When the author writes that they “died in faith,” he means that they came to the end of their natural life while living in faith.  The five modifying phrases describe their coming to the point of physical death while living by faith.

2.  They learned to forsake.  11:14-15  “For they that say such things declare plainly that they seek a country.  And truly, if they had been mindful of that country from whence they came out, they might have had opportunity to have returned.”

Forsake what?  Their previous country!  They considered their earthly country to be inferior to their heavenly country and they were willing to forsake their earthly country in favor of the pursuit of the heavenly!

3.  They longed for their Father.  11:16  “But now they desire a better country, that is, an heavenly: wherefore God is not ashamed to be called their God: for he hath prepared for them a city.”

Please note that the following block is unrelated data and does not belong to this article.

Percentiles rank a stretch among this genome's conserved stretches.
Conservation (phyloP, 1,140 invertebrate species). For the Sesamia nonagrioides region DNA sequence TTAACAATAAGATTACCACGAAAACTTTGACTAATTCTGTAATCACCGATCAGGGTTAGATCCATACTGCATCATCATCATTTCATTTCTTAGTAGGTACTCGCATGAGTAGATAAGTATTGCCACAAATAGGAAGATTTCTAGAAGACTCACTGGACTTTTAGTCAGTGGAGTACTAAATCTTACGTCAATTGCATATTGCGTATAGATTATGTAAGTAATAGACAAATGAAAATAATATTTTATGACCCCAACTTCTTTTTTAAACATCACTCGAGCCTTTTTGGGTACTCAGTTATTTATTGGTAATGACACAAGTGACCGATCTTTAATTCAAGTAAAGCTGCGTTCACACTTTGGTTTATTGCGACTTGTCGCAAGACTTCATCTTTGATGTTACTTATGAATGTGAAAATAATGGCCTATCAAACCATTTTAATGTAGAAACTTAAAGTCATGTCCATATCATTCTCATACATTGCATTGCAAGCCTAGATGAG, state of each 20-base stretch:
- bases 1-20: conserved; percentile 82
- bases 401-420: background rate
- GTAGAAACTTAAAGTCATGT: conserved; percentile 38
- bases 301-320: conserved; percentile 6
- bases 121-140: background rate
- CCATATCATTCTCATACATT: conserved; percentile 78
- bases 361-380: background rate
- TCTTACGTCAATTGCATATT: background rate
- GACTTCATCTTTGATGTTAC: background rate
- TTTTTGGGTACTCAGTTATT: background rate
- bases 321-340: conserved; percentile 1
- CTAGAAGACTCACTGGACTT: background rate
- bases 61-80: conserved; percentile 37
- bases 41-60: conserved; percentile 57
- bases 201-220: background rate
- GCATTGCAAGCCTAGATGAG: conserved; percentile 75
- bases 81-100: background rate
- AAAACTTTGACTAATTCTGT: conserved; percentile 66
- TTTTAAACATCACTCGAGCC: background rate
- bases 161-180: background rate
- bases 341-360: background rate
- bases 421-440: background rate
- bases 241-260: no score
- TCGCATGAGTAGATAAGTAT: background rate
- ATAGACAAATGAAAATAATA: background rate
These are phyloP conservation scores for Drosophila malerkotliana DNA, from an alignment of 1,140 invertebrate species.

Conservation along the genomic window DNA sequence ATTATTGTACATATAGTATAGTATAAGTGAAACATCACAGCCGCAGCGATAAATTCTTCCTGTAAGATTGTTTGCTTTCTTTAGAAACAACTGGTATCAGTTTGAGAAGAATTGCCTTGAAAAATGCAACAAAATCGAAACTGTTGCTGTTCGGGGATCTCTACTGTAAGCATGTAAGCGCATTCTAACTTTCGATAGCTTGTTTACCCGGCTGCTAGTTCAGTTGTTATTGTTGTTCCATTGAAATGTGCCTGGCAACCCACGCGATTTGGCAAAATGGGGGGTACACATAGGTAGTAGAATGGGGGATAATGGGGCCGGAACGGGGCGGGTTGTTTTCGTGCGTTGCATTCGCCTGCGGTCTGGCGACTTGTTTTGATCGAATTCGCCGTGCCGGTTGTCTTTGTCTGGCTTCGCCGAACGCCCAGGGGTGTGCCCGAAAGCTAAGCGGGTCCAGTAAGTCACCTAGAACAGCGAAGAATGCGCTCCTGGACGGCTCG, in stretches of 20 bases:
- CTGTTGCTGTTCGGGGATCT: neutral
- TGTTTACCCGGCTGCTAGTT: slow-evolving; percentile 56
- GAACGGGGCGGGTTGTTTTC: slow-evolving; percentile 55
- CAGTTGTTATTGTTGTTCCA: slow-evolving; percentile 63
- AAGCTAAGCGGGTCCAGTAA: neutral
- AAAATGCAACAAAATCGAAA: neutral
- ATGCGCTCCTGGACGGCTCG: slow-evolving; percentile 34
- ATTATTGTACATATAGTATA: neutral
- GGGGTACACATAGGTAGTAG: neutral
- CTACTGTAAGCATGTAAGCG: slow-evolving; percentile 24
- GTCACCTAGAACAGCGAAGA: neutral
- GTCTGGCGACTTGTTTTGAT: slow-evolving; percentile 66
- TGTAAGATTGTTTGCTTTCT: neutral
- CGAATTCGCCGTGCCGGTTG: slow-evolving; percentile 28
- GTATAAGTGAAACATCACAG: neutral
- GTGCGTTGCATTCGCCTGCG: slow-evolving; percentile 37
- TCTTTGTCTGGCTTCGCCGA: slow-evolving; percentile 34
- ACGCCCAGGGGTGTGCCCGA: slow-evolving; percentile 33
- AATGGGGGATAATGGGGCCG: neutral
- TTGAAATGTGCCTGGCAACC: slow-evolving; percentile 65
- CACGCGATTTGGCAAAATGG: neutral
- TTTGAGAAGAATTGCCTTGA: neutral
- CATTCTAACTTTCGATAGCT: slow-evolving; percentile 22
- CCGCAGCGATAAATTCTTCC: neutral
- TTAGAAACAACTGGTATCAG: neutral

The word “country” is referring back to the same word in verse 14.  The word is referring to the “Father Land” or the “Land of the Father.”  The rest of verse 16 makes it clear that there is an established relationship with God.

Simply put, the people of faith who were our examples, lived by faith on this earth, they learned to forsake the things of this earth, and they longed for their heavenly Father.  How different our lives would be if we refused to be distracted by the things of this earth and instead kept our focus on the things of eternity!  Our country is the greatest on earth and because of her qualities can be a tremendous tool for accomplishing the will of God, but it must be kept secondary in our affections and energies!